I became a mama 2 years ago and since then, I've been obsessed with creating little family traditions for my family of three (soon to be four!). I'm a sucker for traditon, especially around holiday time and especially when it involves food. Who doesn't get excited about the holidays because of a certain food made only once a year? Family recipes and the holidays go hand-in-hand. They connects us to the past in a way that is unique and special. It makes us feel warm and loved inside.

Many Italian families have a Struffoli recipe but not many of them are willing to share their well-guarded passed down secrets. As far as I know, no one in my family has a passed down Struffoli recipe (or at least not one their willing to share-HA!). So sad! And Nonna Isabella's recipes never seemed to make it to paper. Equally sad! I hear stories from my mom about what a great cook she was and what fun it was to be by her side as she rolled handmade pasta. I know those are moments she cherishes and those moments are exactly what I want my own children and grandchildren (say, what?!) to have with me.

I create all of my recipes with family in mind. Family is the reason I cook and the reason I started this blog. And while this recipe is not a 100 year old heritage recipe from Nonna, it is all mine and was created with love (and recorded!) in the hopes that one day my grandchildren and great-grandchildren will tell stories about Grandma Christina and her Christmas Strufolli as they make it with their own families. I love the idea that through my recipes, no matter what, I will be with them every Christmas. What's better than that?

Get my recipe here thanks to the AMAZING Stacie Billis of OneHungryMama. And while you're at it, check out her ridiculously scrumptious Sticky Toffee Pudding recipe.

Here's to all of your family traditions, new and old, may they live on forever.

Happy Holidays!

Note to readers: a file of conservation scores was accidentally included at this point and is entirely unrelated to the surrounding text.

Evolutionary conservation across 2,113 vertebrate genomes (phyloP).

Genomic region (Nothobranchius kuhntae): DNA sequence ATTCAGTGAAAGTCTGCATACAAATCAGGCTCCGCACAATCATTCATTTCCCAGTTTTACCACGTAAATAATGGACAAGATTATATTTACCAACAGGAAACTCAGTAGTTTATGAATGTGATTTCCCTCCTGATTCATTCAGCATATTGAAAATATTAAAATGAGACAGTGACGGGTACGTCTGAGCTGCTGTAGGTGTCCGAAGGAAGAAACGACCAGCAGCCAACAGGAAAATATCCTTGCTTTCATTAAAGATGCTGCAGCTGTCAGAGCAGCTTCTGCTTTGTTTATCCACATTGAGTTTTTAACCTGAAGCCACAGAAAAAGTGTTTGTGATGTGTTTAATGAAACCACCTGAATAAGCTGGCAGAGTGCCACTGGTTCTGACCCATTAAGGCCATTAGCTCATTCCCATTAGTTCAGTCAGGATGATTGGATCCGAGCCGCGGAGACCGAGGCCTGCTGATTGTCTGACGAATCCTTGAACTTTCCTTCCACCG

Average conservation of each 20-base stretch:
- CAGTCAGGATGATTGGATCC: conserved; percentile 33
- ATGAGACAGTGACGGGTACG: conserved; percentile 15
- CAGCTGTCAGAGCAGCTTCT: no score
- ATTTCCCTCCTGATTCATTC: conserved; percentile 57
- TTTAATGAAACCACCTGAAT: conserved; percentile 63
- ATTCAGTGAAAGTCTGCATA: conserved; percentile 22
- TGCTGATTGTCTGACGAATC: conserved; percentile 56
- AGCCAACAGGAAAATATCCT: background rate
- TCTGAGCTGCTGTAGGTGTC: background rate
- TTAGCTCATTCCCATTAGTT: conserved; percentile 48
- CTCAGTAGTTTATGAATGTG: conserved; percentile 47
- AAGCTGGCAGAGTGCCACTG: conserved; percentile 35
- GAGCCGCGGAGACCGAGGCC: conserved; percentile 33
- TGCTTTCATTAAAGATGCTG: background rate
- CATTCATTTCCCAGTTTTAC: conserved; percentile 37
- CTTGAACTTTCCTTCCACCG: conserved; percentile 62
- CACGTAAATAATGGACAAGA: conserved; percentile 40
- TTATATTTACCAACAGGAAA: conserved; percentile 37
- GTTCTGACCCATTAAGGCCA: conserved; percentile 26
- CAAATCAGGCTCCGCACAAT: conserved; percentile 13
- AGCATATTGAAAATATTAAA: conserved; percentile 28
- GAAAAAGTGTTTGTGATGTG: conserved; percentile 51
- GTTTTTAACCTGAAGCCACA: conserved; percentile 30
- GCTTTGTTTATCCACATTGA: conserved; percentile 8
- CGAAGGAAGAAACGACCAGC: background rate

With Love,
The Salerno Family

Tuesday, December 21, 2010

Toffee Squares aka 30 Minutes to Heaven

My friend Marina is an INCREDIBLE baker! We met over 10 years ago (HOLY COW!), when we both worked at Scholastic. Back then, she would amaze me with all of the yummy treats she would whip up for family and friends and to this day, she still rocks my world with her sinful sweets. She recently shared this recipe with the world via Facebook and boy am I glad she did. It's the perfect treat for those who are intimidated by baking because it doesn't even require an oven!

Feel like you should still try to make something festive? Lack time/enthusiasm? Both? Do try these then: Sweet, caramelly, crispy, salty, chocolatey. Four ingredients. Fifteen minutes to prep. NO OVEN necessary! The New York Times, to my surprise/amusement, published a version of this recipe last week as well, though theirs is needlessly complicated. But you know I would not do that to you all.

Toffee Squares aka 30 Minutes to Heaven by: Marina Padakis

Yields: 2 lbs of treats


1 sleeve (48 crackers total), saltines (Krispy Brand is preffered)

2 sticks butter

1 cup sugar

1 (12-oz) bag chocolate chips (preferably, Ghirardelli 60% bittersweet)

*optional: 2 cups chopped nuts (I used toasted hazelnuts), crushed candy canes work too and add a festive touch


1) Melt butter in saucepan over medium heat. Add sugar and whisk in. Let it bubble away without stirring.

2) Arrange saltines side by side in a grid on your cookie sheet. Broken ones can be used too. You do not need to grease/foil the pan.

3) Let butter mixture cook till it turns a caramel color--no longer yellow, but not mahogany--like a Heath bar inside. If it is all separated/curdled looking that is perfectly OK.

4) Remove from heat. Let the bubbles subside, then whisk the mixture till it comes together into a nice shiny brown goo.

5) Pour in a back-and-forth motion over the saltines. Use spatula to spread evenly over the crackers--and take care, that sh*t is hot! Do not worry if it's a mess, the chocolate covers any mistakes etc.

6) Sprinkle the chocolate chips over the whole thing. They will melt in 2-3 mins, then use the spatula to spread evenly. If you want nuts etc…on top, sprinkle on now.

7) Stick in the freezer for 15 minutes till chocolate is set (or longer in the fridge if you are not in a hurry). The whole thing should pop off the pan in one piece. Use a big knife to cut into squarish pieces; they will shatter/crumble in places, but that is part of their charm. You also get to nibble all the yummy little bits as you go.


-Put them in little cellophane bags tied with twine. Perfect for a last minute holiday edible gift!

Note: The caramel in this recipe is SUPER HOT! Use caution when having children help you in the kitchen for this recipe. Have them stand back while you are working with the hot liquidy caramel. There's plenty for them to do that isn't dangerous such as: arranging the saltines on the cookie sheet and breaking up the cooled toffee into pieces.